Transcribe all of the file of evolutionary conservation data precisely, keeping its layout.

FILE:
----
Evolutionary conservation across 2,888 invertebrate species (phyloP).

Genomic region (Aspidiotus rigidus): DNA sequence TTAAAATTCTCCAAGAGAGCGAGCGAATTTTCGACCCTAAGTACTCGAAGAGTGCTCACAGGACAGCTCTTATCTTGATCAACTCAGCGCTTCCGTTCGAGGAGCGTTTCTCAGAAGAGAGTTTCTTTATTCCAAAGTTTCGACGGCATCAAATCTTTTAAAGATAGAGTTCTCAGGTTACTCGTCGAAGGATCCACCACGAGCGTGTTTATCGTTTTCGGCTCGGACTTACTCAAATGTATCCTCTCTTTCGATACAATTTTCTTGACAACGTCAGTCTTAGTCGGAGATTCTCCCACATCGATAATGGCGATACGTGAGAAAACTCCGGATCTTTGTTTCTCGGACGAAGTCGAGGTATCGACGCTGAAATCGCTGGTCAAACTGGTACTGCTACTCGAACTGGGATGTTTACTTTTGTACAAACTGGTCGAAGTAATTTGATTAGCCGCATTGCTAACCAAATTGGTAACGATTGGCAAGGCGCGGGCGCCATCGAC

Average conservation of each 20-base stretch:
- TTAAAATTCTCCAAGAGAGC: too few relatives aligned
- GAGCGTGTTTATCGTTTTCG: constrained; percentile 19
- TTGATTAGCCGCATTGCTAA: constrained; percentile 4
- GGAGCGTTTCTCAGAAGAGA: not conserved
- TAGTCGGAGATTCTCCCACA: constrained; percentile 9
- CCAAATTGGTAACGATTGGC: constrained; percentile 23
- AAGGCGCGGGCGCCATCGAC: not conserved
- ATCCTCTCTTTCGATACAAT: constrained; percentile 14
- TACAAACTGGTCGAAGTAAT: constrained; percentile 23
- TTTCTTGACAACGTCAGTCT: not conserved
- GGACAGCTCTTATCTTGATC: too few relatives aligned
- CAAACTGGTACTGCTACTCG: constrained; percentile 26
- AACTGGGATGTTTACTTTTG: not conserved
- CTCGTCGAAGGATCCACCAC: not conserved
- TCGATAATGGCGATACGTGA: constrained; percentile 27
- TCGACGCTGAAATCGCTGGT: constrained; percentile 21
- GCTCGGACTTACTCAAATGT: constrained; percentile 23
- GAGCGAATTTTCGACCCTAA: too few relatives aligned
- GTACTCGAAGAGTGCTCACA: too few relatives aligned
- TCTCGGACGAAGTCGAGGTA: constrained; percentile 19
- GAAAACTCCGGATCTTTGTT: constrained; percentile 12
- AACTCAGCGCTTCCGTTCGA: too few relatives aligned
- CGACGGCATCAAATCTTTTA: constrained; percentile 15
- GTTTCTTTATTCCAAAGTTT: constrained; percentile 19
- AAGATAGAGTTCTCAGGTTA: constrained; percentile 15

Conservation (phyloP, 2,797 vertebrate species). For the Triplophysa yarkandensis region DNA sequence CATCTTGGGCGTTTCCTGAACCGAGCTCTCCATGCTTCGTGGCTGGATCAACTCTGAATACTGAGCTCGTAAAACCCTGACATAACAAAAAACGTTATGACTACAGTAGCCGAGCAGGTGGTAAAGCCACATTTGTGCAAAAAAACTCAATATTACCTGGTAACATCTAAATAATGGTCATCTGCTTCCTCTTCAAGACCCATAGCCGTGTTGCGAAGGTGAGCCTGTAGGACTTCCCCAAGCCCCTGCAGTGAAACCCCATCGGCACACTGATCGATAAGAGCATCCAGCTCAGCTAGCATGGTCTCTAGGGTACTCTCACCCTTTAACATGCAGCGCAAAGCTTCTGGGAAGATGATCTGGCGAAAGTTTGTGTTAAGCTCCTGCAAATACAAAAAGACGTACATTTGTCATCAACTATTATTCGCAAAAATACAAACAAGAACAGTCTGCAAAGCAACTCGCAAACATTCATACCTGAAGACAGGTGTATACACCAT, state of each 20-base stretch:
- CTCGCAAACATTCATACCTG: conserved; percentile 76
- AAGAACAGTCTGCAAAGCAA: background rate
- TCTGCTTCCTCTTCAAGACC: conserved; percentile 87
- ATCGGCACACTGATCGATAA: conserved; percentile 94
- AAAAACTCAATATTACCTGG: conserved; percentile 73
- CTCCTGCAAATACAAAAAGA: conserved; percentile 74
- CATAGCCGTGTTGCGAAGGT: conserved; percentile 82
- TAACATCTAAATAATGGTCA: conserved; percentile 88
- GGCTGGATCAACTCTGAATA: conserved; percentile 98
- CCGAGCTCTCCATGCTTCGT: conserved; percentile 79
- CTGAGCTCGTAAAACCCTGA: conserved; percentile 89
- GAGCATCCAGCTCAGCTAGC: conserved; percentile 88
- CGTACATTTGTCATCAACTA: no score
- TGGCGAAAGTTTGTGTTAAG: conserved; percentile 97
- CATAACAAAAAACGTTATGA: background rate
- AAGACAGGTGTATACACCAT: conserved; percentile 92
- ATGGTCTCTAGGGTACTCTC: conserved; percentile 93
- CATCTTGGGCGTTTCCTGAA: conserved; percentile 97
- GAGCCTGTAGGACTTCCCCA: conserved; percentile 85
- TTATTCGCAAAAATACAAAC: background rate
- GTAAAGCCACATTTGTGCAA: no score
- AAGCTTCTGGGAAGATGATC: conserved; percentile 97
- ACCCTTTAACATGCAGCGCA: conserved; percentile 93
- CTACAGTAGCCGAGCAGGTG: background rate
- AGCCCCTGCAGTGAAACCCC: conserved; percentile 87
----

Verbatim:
Evolutionary conservation across 2,888 invertebrate species (phyloP).

Genomic region (Aspidiotus rigidus): DNA sequence TTAAAATTCTCCAAGAGAGCGAGCGAATTTTCGACCCTAAGTACTCGAAGAGTGCTCACAGGACAGCTCTTATCTTGATCAACTCAGCGCTTCCGTTCGAGGAGCGTTTCTCAGAAGAGAGTTTCTTTATTCCAAAGTTTCGACGGCATCAAATCTTTTAAAGATAGAGTTCTCAGGTTACTCGTCGAAGGATCCACCACGAGCGTGTTTATCGTTTTCGGCTCGGACTTACTCAAATGTATCCTCTCTTTCGATACAATTTTCTTGACAACGTCAGTCTTAGTCGGAGATTCTCCCACATCGATAATGGCGATACGTGAGAAAACTCCGGATCTTTGTTTCTCGGACGAAGTCGAGGTATCGACGCTGAAATCGCTGGTCAAACTGGTACTGCTACTCGAACTGGGATGTTTACTTTTGTACAAACTGGTCGAAGTAATTTGATTAGCCGCATTGCTAACCAAATTGGTAACGATTGGCAAGGCGCGGGCGCCATCGAC

Average conservation of each 20-base stretch:
- TTAAAATTCTCCAAGAGAGC: too few relatives aligned
- GAGCGTGTTTATCGTTTTCG: constrained; percentile 19
- TTGATTAGCCGCATTGCTAA: constrained; percentile 4
- GGAGCGTTTCTCAGAAGAGA: not conserved
- TAGTCGGAGATTCTCCCACA: constrained; percentile 9
- CCAAATTGGTAACGATTGGC: constrained; percentile 23
- AAGGCGCGGGCGCCATCGAC: not conserved
- ATCCTCTCTTTCGATACAAT: constrained; percentile 14
- TACAAACTGGTCGAAGTAAT: constrained; percentile 23
- TTTCTTGACAACGTCAGTCT: not conserved
- GGACAGCTCTTATCTTGATC: too few relatives aligned
- CAAACTGGTACTGCTACTCG: constrained; percentile 26
- AACTGGGATGTTTACTTTTG: not conserved
- CTCGTCGAAGGATCCACCAC: not conserved
- TCGATAATGGCGATACGTGA: constrained; percentile 27
- TCGACGCTGAAATCGCTGGT: constrained; percentile 21
- GCTCGGACTTACTCAAATGT: constrained; percentile 23
- GAGCGAATTTTCGACCCTAA: too few relatives aligned
- GTACTCGAAGAGTGCTCACA: too few relatives aligned
- TCTCGGACGAAGTCGAGGTA: constrained; percentile 19
- GAAAACTCCGGATCTTTGTT: constrained; percentile 12
- AACTCAGCGCTTCCGTTCGA: too few relatives aligned
- CGACGGCATCAAATCTTTTA: constrained; percentile 15
- GTTTCTTTATTCCAAAGTTT: constrained; percentile 19
- AAGATAGAGTTCTCAGGTTA: constrained; percentile 15

Conservation (phyloP, 2,797 vertebrate species). For the Triplophysa yarkandensis region DNA sequence CATCTTGGGCGTTTCCTGAACCGAGCTCTCCATGCTTCGTGGCTGGATCAACTCTGAATACTGAGCTCGTAAAACCCTGACATAACAAAAAACGTTATGACTACAGTAGCCGAGCAGGTGGTAAAGCCACATTTGTGCAAAAAAACTCAATATTACCTGGTAACATCTAAATAATGGTCATCTGCTTCCTCTTCAAGACCCATAGCCGTGTTGCGAAGGTGAGCCTGTAGGACTTCCCCAAGCCCCTGCAGTGAAACCCCATCGGCACACTGATCGATAAGAGCATCCAGCTCAGCTAGCATGGTCTCTAGGGTACTCTCACCCTTTAACATGCAGCGCAAAGCTTCTGGGAAGATGATCTGGCGAAAGTTTGTGTTAAGCTCCTGCAAATACAAAAAGACGTACATTTGTCATCAACTATTATTCGCAAAAATACAAACAAGAACAGTCTGCAAAGCAACTCGCAAACATTCATACCTGAAGACAGGTGTATACACCAT, state of each 20-base stretch:
- CTCGCAAACATTCATACCTG: conserved; percentile 76
- AAGAACAGTCTGCAAAGCAA: background rate
- TCTGCTTCCTCTTCAAGACC: conserved; percentile 87
- ATCGGCACACTGATCGATAA: conserved; percentile 94
- AAAAACTCAATATTACCTGG: conserved; percentile 73
- CTCCTGCAAATACAAAAAGA: conserved; percentile 74
- CATAGCCGTGTTGCGAAGGT: conserved; percentile 82
- TAACATCTAAATAATGGTCA: conserved; percentile 88
- GGCTGGATCAACTCTGAATA: conserved; percentile 98
- CCGAGCTCTCCATGCTTCGT: conserved; percentile 79
- CTGAGCTCGTAAAACCCTGA: conserved; percentile 89
- GAGCATCCAGCTCAGCTAGC: conserved; percentile 88
- CGTACATTTGTCATCAACTA: no score
- TGGCGAAAGTTTGTGTTAAG: conserved; percentile 97
- CATAACAAAAAACGTTATGA: background rate
- AAGACAGGTGTATACACCAT: conserved; percentile 92
- ATGGTCTCTAGGGTACTCTC: conserved; percentile 93
- CATCTTGGGCGTTTCCTGAA: conserved; percentile 97
- GAGCCTGTAGGACTTCCCCA: conserved; percentile 85
- TTATTCGCAAAAATACAAAC: background rate
- GTAAAGCCACATTTGTGCAA: no score
- AAGCTTCTGGGAAGATGATC: conserved; percentile 97
- ACCCTTTAACATGCAGCGCA: conserved; percentile 93
- CTACAGTAGCCGAGCAGGTG: background rate
- AGCCCCTGCAGTGAAACCCC: conserved; percentile 87